insulin analog

(redirected from Insulin analogue)

insulin analog

A synthetic insulin in which small changes in the amino acid structure of the polypeptide result in changes in the onset, peak effect, or duration of the molecule's physiological effects. Insulin aspart, glargine, and lispro are all insulin analogues.
See also: analogue
References in periodicals archive ?
Semglee is a long-acting insulin analogue that is used in the treatment of diabetes mellitus in adults, adolescents, and children aged two years and over.
2) Human Insulin Analogue Rapid acting Lispro Inj, 100 IU/ml (Recombinant DNA origin) 300 IU Disposable pen with 5 needles per pen
Of these, five were excluded that did not cover some type of insulin analogue.
Insulin analogue is ten times more expensive than human insulin and has no worth-while advantages.
The Food and Drug Administration has declined to approve insulin degludec, calling for more cardiovascular safety data on the long-acting basal insulin analogue, setting back the timeline for its availability by at least a year.
Insulin glargine is a long-acting basal insulin analogue, given once daily to help control the blood sugar level of those with diabetes.
Washington, June 27 (ANI): Diabetes patients' risk of cancer increases if they use the long-acting insulin analogue glargine instead of human insulin, according to a study.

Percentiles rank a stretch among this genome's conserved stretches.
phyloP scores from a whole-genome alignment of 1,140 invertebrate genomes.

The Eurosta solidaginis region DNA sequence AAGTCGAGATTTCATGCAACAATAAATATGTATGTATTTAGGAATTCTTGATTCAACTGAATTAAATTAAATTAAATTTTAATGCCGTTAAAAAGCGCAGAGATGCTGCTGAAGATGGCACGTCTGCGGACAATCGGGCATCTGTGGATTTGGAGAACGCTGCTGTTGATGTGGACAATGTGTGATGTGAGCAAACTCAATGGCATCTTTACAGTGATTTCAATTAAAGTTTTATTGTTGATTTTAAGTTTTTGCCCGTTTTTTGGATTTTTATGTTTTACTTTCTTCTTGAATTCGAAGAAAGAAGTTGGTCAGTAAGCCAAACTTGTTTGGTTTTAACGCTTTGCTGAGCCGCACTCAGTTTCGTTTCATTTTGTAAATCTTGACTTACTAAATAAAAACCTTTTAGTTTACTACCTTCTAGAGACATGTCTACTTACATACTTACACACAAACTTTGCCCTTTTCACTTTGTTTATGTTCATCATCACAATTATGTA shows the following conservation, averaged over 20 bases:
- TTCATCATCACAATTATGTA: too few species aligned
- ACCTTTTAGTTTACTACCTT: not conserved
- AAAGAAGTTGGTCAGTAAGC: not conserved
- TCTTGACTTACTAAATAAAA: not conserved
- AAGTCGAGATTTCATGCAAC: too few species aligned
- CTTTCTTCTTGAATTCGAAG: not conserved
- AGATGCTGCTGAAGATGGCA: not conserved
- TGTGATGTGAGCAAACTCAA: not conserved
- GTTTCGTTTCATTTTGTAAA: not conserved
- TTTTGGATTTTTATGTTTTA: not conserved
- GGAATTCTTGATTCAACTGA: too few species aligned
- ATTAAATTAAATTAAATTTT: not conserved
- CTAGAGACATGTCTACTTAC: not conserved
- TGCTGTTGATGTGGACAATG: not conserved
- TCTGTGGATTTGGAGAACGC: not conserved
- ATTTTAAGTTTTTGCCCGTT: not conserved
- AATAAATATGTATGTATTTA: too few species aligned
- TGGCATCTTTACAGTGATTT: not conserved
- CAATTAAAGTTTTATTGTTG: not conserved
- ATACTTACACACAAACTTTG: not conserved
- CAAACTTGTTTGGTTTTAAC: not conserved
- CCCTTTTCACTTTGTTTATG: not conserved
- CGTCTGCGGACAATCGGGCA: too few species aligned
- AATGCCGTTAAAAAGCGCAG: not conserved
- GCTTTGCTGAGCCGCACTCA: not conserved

Insuline Detemir is a soluble basal insulin analogue indicated for the basic insulin therapy in both type 1 and 2 diabetes.
Gary, who developed Type 1 diabetes when he was 12, controls his condition with a combination of a long-acting basal insulin analogue to control his background insulin levels and a short-acting insulin that he takes at mealtimes.
The new recombinant DNA insulin analogue glargine (Lantus) may help diabetic children to control their blood sugar levels while avoiding nocturnal hypoglycemia, Dr.
The Food and Drug Administration has approved NovoLog, a rapid-acting insulin analogue produced by Novo Nordisk A/S for the treatment of diabetes mellitus.
According to interviewed Brazilian payers, insulin analogue manufacturers do not currently provide discounts through patient assistance programs, and although some GLP-1 analogue manufacturers offer discounts of up to 50 percent on their drugs through such programs, the substantial outstanding cost means treatment remains inaccessible to most public patients.